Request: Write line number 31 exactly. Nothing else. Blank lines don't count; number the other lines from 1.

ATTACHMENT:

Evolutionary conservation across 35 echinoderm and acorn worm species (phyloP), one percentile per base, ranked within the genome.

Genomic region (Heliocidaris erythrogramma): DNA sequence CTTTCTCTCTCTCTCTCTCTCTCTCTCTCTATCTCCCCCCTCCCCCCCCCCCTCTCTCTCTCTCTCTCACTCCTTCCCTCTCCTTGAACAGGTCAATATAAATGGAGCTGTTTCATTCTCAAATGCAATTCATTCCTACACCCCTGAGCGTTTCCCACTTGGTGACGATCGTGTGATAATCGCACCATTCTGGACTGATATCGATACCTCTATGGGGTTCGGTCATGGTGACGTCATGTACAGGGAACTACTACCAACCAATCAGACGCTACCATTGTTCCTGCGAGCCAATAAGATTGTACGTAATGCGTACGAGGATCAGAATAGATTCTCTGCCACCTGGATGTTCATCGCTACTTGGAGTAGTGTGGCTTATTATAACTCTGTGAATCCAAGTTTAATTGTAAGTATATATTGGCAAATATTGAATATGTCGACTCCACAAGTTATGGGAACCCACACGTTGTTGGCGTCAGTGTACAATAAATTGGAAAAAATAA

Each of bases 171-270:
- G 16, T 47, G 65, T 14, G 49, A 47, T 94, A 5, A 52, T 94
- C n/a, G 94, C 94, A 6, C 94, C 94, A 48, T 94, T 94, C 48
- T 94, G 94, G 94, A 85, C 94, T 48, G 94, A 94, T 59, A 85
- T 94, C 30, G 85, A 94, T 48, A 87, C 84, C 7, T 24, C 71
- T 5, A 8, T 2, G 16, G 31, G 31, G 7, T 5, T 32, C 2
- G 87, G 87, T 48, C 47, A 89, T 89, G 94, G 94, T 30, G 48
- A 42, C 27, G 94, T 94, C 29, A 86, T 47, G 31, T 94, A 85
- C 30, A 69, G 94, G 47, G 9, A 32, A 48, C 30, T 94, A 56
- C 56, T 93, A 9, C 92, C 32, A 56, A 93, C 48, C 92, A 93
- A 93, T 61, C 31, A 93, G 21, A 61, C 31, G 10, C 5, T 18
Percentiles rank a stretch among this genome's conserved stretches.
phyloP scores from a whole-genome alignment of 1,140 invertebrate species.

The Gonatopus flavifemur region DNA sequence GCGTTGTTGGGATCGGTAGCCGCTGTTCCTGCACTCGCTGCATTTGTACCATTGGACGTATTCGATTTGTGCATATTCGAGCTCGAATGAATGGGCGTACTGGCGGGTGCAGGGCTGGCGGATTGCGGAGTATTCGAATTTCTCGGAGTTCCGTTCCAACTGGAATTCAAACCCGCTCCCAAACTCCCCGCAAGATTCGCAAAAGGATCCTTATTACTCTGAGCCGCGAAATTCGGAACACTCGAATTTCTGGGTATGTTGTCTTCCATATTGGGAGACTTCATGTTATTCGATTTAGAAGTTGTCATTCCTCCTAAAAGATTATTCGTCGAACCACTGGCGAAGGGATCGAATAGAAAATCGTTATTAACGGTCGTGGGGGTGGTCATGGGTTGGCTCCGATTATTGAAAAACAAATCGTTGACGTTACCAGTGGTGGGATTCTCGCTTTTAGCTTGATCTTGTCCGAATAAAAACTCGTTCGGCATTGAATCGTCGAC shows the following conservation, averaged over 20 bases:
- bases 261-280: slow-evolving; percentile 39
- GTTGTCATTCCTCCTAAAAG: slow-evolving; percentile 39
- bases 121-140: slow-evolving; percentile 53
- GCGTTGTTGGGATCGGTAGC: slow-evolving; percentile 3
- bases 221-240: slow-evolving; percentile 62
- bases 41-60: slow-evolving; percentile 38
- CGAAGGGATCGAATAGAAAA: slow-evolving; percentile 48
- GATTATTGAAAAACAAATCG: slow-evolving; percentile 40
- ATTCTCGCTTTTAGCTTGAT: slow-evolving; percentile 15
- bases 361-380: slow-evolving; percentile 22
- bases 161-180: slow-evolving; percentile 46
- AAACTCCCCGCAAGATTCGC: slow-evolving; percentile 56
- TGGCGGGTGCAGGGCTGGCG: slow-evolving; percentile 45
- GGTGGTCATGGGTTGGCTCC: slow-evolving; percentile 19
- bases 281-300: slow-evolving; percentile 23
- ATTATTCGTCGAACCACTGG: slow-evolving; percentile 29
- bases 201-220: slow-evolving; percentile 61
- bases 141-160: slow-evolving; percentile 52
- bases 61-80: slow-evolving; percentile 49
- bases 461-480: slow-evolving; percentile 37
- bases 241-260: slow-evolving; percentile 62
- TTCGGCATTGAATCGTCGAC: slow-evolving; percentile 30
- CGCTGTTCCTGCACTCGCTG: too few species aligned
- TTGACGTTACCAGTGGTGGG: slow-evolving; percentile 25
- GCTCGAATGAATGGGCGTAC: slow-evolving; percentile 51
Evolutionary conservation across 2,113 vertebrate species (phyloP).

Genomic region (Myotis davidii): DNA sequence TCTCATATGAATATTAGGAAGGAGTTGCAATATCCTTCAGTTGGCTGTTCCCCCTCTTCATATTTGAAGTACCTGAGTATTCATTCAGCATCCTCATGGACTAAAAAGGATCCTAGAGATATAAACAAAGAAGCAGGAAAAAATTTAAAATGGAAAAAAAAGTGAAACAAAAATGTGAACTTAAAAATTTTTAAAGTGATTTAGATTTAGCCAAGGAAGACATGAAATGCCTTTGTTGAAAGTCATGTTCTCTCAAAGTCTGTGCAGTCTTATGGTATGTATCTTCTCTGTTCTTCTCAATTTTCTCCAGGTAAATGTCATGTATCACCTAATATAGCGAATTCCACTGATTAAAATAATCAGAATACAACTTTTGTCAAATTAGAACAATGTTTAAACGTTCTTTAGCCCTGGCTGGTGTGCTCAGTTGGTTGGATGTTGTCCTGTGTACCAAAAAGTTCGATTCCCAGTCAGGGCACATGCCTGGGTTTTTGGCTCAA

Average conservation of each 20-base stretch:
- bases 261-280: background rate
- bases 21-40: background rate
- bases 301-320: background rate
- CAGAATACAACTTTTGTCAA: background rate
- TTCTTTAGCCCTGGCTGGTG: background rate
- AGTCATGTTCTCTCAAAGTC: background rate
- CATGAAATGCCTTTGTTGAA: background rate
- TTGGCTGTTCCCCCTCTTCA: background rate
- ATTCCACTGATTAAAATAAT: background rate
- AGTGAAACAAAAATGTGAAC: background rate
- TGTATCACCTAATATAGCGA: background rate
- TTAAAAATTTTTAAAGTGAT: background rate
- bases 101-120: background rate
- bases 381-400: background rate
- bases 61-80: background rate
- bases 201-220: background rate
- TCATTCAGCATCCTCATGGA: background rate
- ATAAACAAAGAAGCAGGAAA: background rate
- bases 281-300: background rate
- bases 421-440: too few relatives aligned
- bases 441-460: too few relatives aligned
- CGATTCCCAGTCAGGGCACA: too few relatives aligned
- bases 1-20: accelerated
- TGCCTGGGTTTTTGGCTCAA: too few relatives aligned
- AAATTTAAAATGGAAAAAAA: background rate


- bases 281-300: slow-evolving; percentile 23